Legacy=Worked. Gen4=Buffering

I own the Legacy Tablo and the new Gen4 Tablo.
I installed the Legacy and no special settings, no WIFI settings/changes. I scanned for channels it has worked for ? years? NO BUFFERING.
I installed the Gen4 and it will not stop buffering.
*I’ve reset the Gen4. No help.
*I’ve reset the Roku. No help.
*I’ve hardwired the Gen4. No help.
*I’ve reset the Modem/Router. No help.
*I’ve reset the Roku app. No help.
*I’ve reduced the TV resolution. No help.

Can I return this and get the Legacy? Can someone school me on how to make the “improved” Gen4 actually work?

And Yes. Firmware was updated. No help.

The legacy Tablo does use less bandwidth than the 4th gen Tablo because of transcoding MPEG4 vs. native MPEG2 data. So it is possible that your internal network and playback devices are fine for the legacy Tablo but underpowered for the 4th gen.

Can you describe your home network (what wifi version as well as any devices to extend your network like mesh or ethernet over power lines), as well as the devices you are using for the Tablo (Roku, Android, wired or wifi)?

Thanks!

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The system I was testing was the Zhone and the two Roku’s. Looks like the Router on the Zhone needs to be replaced and next question is ; does the Tablo support one Roku @ 5Ghz and another @ 2.4Ghz? Is that going to create buffering as well?

Or am I going to need to replace the new Roku Express as well?

In regards to the SSID and 2.4ghz v 5ghz, I cannot split my SSID through the cable co’s wireless router. Regardless, I have an ancient Express+ that can only access the 2.4ghz network and it works okay. There have been occasional buffering issues on certain stations (IDK why but FOX causes this problem, sometimes even on 5ghz), but usually recordings had been watched without a hitch. I seem to be having some buffering issues since the 2.2.48 and second 2.2.48 firmware update, but that’s a separate issue ATM.

If you can change your SSID so you know the difference, I would suggest doing that. Then you’ll know which network you are connected to. Regardless, you’ll at least be able to see if your particular Roku model is able to use that frequency.

I don’t plan on watch any recordings. My buffering has been on live TV. That needs to be fixed.

Then it would likely come down to how many users are watching live TV at the same time.

This is at my Dad’s house. He will have both TVs on at the same time. Kitchen runs at 720p. Living room runs at 1080p.

He has zero issue with streaming through ISP. Only issue is Tablo buffering and this happens with only one TV on. This needs to get fixed.

Are you saying it works on the other TV okay?

Both TV have buffering issues. Buffering happens even with only one TV on. Buffering happens with both TVs on.

You have been doing a lot of research to fix your problem, as shown by your chart above.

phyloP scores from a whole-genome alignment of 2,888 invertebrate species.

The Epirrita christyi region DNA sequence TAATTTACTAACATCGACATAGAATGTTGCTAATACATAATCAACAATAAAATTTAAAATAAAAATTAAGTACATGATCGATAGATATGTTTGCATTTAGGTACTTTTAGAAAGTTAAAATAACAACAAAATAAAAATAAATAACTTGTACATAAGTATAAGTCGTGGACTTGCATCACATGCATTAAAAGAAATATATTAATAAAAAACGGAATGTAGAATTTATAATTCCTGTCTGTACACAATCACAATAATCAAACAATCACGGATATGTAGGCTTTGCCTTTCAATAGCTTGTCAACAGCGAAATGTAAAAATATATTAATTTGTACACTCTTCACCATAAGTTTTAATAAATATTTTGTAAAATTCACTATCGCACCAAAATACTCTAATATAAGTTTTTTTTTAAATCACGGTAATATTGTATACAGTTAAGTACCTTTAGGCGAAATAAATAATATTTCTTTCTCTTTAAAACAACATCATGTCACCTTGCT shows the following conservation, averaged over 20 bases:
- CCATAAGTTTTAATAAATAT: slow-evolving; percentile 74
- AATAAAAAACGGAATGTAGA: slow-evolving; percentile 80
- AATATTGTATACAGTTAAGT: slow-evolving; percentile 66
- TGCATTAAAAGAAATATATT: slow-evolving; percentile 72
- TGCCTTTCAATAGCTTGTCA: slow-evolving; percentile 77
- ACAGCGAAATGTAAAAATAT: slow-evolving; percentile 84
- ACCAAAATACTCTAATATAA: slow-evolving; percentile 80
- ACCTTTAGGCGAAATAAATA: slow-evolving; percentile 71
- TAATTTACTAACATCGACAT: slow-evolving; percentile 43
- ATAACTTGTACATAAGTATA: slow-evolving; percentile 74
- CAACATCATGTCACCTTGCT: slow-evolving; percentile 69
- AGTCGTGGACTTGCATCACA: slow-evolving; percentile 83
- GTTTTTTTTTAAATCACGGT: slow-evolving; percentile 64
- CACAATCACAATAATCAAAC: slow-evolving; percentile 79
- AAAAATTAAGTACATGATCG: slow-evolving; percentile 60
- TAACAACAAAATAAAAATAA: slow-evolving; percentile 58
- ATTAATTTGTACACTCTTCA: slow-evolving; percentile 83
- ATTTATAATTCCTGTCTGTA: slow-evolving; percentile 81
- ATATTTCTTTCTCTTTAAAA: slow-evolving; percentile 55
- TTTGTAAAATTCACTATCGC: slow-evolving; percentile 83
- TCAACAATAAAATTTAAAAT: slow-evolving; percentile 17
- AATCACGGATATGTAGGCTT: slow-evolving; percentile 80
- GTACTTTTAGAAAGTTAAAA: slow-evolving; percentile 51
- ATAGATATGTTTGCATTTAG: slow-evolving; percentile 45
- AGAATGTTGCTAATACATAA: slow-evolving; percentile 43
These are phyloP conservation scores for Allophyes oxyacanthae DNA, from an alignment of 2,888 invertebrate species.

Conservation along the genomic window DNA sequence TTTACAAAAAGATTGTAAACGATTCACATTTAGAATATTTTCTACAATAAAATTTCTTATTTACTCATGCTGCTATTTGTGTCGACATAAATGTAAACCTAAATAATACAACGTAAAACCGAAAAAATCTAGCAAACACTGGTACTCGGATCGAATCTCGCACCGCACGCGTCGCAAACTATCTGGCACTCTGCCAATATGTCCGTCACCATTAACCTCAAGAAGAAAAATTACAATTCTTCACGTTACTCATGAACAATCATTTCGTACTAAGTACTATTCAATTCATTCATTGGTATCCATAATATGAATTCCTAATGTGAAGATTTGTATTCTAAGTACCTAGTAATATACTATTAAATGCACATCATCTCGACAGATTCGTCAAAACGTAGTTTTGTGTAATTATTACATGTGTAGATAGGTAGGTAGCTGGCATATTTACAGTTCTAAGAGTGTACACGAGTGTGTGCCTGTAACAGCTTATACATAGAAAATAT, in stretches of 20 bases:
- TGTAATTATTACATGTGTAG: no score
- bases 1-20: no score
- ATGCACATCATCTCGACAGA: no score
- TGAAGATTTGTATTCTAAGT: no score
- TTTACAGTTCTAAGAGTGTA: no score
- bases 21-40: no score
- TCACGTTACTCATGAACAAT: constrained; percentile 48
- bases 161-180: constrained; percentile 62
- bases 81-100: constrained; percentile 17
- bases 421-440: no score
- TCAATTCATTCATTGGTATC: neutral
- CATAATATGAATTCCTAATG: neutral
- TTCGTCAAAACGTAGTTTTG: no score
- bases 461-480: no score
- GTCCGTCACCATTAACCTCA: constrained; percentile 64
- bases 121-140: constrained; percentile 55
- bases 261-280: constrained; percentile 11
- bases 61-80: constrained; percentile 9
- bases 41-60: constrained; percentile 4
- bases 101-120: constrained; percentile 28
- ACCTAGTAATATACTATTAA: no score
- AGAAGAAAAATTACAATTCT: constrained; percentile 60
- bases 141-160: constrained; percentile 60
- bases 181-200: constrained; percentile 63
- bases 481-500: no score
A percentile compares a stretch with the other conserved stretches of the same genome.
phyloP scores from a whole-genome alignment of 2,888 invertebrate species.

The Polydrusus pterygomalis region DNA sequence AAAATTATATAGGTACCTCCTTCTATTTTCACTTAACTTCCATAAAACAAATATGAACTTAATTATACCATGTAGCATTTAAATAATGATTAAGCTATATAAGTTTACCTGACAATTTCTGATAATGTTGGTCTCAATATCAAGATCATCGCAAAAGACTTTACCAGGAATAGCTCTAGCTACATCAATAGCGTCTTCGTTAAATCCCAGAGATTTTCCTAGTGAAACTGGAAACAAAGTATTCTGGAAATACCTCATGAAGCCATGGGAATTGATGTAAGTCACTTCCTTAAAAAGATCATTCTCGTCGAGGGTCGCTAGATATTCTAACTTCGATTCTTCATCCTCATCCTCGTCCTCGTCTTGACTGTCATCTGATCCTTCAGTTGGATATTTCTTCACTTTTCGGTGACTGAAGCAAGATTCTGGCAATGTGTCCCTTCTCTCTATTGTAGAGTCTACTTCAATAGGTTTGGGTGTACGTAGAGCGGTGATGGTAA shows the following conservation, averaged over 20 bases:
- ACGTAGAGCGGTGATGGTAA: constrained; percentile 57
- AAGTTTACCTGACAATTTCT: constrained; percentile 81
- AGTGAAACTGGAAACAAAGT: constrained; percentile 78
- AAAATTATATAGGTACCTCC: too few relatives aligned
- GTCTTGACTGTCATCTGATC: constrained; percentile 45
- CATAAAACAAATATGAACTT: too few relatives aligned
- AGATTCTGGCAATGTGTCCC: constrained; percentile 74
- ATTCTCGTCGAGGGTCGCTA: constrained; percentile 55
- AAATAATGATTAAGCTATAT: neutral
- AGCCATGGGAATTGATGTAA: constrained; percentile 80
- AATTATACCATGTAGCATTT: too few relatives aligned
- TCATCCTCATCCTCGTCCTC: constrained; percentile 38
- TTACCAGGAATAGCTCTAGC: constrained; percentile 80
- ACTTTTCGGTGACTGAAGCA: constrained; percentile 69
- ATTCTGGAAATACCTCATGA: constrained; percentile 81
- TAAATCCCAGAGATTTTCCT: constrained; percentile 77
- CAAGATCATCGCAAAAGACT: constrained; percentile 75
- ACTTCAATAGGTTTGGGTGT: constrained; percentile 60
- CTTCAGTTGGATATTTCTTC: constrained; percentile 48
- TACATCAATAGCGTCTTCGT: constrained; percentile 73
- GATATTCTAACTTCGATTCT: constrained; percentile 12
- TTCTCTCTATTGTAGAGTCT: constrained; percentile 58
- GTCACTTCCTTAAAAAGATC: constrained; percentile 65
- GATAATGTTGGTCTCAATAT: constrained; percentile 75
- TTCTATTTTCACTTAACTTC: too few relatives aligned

Do you know if there might be any channel interference? There are many different IP scanning tools available depending on which OS you’re using. Find out which one your router is broadcasting at and check into anything else that might be on a similar channel. (It might help if you can find a clear one and set that in your router permanently – sometimes “find automatically” is just a company’s way of using the most common.)

I live in Memphis and my dad live in central Illinois, where horse and buggys still use the streets. The Gen4 worked fine on 5Ghz systems. I tested on the Deco. I plan on replacing the router and probably the new Roku Express, because I believe the Gen4 was only designed to work on new tech. ( I wish they would have announced that) So everything has to be AC at min. Everything has to work on my next trip up.

Sounds like you’re going out of your way to make this work for him so you can quickly set it up. That’s commendable.

The router and Roku replacements sound like the easiest and best way to go about it. You don’t want to leave a lot to chance and have to provide tech support from miles away. Making sure everything is new and ready for anything else you might throw at it is never a bad idea.

Buy the updated Rokus with 5ghz support, install your new router, but then test the old Rokus to see if there’s still the same buffering. If not, you saved some money, but if there is you’ll at least be ready!

Just keep in mind that there are some Roku app issues right now that could also be in play. Hopefully, they’ll have the updates out in a few days and things will improve.

Good luck, and as always, let us know how things are going so others can gain from your unfortunate experience.

Needed to correct a previous post. 802.11n can be dual-band. Roku Express 4K does work on 802.11ac.

Is the 4k express what you have (that yes works on either band) or what you had planned on getting? I was under the impression you had the old one (I think it’s the 3910), which is only capable of 2.4ghz.

I was using the Express 4K this past weekend.

But it was forced to 2.4Ghz by the Zhone, so still probably need the upgraded Router. The plan is to force all wifi at 5Ghz 802.11ac and higher Mbps.